Who knows what motivates any of us to want the things we want, to do the things we do? And, in the end, does it really matter—or is it only the trajectory of our lives that is important?
These are real questions to ponder while watching the well-acted but not quite three-dimensional revival of Clifford Odets’s Golden Boy (first produced in 1937), now on view at the Belasco Theater.
Odets is not a subtle playwright. He has big things to say about working class families, the transformative influences that shape first generation Americans, the pull of ambition, and the struggle to find one’s place in life. He paints with a broad brush, the theatrical equivalent of his art world contemporaries like Thomas Hart Benton or Diego Rivera. As a playwright, Odets, a strong proponent of method acting, leaves it up to the director and the actors to breathe life into the characters—something that had not quite come to pass during the preview performance I attended.
In Golden Boy, we are presented with two lost souls: Joe Bonaparte (Seth Numrich) and Lorna Moon (Yvonne Strahovski), whose lives become entangled when Joe, a gifted young violinist, abandons his path—one that has been shaped by his immigrant father (Tony Shalhoub, giving the most grounded performance of the large and talented cast)—in order to pursue fame and fortune.
One gets the sense that Joe might have gone in any number of directions to feed his itch of ambition and his desire to prove himself in a world where being a sensitive young violinist brands you as something of an outcast and less than a man.
As it happens, the particular escape hatch he has gone through leads him into the world of professional boxing, and we watch him transfer himself from his father’s loving hands into the less loving ones of the hard-scrabble boxing promoter Tom Moody (Danny Mastrogiorgio), the kind-hearted trainer Tokio (Danny Burstein), and the mobster Eddie Fuseli (Anthony Crivello), who buys a piece of the action and wants to own Joe outright.
Joe’s counterpart, Lorna, works for and is the lover of Tom Moody. Lorna’s motivation is presented more clearly than Joe’s. She has grown up in a terribly dysfunctional family—an abusive father and a mother who committed suicide. She has hooked up with Tom, who seemingly loves and needs her in a way that she finds hard to resist, so that she hardly considers her own feelings at all.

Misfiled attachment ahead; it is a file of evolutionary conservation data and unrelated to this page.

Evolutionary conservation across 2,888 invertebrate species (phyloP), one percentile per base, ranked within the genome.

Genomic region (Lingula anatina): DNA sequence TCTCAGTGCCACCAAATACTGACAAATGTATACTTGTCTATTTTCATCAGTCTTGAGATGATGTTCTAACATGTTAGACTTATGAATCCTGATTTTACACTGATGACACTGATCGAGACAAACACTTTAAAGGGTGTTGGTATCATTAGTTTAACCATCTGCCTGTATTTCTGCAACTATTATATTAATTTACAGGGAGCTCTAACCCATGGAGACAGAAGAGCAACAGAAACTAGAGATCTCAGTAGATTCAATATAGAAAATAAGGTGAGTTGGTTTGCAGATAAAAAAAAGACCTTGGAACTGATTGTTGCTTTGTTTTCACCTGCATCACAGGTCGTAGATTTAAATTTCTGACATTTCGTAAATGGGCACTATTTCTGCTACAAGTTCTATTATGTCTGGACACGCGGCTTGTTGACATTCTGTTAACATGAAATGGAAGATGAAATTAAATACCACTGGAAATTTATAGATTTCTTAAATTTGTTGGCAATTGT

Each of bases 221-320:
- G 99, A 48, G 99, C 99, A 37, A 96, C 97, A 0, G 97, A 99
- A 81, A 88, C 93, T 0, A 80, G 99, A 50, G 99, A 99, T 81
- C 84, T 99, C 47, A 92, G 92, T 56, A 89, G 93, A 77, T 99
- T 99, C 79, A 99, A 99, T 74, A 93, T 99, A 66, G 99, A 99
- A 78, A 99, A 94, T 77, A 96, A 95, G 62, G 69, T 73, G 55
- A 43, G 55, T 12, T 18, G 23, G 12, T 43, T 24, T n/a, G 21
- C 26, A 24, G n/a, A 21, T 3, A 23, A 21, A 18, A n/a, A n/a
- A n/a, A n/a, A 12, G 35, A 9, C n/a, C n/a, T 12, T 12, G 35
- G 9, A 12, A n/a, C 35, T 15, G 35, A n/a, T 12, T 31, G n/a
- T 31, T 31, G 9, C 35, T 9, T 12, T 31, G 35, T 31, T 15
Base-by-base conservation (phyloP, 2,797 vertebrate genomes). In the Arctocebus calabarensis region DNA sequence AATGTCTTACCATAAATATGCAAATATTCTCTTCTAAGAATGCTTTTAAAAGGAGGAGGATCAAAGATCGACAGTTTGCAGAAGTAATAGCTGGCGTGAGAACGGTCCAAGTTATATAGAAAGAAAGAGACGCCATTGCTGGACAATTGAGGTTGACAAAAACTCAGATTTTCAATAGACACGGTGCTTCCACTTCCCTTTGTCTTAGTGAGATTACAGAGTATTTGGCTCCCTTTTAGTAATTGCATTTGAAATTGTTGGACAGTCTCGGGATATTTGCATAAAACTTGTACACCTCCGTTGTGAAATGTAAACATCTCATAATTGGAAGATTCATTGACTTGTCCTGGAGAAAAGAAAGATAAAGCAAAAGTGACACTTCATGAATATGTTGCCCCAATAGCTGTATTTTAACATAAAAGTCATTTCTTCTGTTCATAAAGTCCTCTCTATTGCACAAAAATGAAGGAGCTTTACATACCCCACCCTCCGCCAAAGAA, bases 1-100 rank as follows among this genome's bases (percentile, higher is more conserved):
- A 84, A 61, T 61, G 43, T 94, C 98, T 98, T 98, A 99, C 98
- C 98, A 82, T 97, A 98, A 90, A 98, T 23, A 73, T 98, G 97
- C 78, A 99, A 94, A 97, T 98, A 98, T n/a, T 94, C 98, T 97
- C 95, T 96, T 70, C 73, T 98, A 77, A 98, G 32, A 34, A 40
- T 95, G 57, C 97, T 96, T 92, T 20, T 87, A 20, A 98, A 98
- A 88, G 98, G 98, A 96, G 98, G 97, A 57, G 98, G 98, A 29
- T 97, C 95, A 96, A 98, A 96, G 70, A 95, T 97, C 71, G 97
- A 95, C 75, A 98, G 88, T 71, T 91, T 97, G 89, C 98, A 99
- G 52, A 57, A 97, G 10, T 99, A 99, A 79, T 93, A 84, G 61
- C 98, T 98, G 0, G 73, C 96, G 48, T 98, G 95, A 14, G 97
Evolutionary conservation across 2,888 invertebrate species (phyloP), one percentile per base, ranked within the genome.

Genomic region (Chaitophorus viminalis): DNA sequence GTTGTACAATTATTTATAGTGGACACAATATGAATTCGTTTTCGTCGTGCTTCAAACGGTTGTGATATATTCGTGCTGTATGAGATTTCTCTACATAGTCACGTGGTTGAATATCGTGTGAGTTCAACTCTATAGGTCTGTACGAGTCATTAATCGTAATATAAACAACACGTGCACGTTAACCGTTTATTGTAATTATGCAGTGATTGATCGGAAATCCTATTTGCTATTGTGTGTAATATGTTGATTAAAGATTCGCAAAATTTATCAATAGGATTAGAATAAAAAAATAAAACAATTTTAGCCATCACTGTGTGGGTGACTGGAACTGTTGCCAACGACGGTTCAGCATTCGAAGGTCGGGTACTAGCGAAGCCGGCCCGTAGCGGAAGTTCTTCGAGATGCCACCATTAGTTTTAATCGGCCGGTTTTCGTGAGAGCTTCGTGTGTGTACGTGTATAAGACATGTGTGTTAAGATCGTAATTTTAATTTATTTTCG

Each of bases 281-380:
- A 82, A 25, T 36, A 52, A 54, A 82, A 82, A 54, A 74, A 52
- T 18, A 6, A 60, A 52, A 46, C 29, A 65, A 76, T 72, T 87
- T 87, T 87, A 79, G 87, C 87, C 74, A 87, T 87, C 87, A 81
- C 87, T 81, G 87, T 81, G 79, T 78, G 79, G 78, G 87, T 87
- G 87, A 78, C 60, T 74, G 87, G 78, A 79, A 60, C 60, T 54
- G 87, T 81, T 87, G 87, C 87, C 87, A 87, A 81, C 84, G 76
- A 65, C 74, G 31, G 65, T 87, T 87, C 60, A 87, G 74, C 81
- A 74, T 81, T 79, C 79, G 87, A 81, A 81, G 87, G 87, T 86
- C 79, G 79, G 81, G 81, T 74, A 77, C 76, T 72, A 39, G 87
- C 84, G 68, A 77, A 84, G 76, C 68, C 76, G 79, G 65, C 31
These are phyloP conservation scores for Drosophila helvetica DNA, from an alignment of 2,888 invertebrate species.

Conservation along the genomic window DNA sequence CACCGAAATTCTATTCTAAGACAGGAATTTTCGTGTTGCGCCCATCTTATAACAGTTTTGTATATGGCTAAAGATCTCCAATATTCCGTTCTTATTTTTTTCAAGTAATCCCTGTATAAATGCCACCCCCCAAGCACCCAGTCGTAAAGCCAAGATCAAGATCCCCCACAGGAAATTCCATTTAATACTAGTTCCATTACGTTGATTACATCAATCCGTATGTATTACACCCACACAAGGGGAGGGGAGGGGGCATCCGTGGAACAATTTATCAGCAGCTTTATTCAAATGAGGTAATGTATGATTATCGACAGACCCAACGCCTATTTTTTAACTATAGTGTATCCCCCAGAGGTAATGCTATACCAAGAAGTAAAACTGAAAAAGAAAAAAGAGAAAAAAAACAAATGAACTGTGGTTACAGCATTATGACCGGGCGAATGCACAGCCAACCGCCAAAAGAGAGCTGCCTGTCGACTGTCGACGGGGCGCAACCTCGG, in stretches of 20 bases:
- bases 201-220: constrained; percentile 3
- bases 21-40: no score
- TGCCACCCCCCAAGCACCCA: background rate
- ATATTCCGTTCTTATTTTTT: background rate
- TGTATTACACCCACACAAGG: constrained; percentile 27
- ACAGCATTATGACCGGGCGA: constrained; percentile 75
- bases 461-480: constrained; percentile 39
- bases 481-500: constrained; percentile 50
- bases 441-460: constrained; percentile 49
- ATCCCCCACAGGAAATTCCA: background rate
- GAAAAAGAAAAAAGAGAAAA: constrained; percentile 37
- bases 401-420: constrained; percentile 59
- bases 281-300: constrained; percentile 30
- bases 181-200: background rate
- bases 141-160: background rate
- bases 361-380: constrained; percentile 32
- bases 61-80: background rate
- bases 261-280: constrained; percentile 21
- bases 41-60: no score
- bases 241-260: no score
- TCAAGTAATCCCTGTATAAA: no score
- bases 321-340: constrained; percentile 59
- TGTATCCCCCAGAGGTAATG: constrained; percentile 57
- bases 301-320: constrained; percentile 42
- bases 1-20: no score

Joe is one of theater’s “angry young men,” triggered by something deep that neither he nor the playwright is able to name. As his father—loving, supportive, yet helpless to prevent the oncoming train wreck—says of Joe, “he gotta wild wolf inside…eat him up!” Lorna has a bit of that wolf inside of her as well, and it is inevitable that she and Joe are drawn toward one another, just as their lives inevitably spiral out of control.
Odets liked to write big ensemble works, where he could set his central characters amidst family, friends, and acquaintances, whose comings and goings add richness to the larger themes. In addition to Joe, Lorna, Tom, Tokio, Mr. Bonaparte, and Fuseli, there are Mr. Carp (Jonathan Hadary), Mr. Bonaparte’s Schaupenhauer-quoting neighbor; Anna (Dagmara Dominczyk) and Siggie (Michael Aronov), Joe’s sister and brother-in-law; Frank (Lucas Caleb Rooney), Joe’s union organizer brother (gotta have at least one of those in an Odets play!), plus more than a dozen others to round out the cast.
All turn in solid performances, and director Bartlett Sher has done a masterful job of keeping things nicely paced, so that the nearly three hours of running time seldom make you want to look at your watch. However, I do find the direction to be a bit fussy and occasionally excessive. Sher makes frequent use of period music (to remind us over and over that this is taking place in the 1930s?), and stages several boxing gym scenes that fill the stage but are really a bit much. Interestingly enough, however, he chooses to underplay elements of homoeroticism and homophobia that thread through the play.
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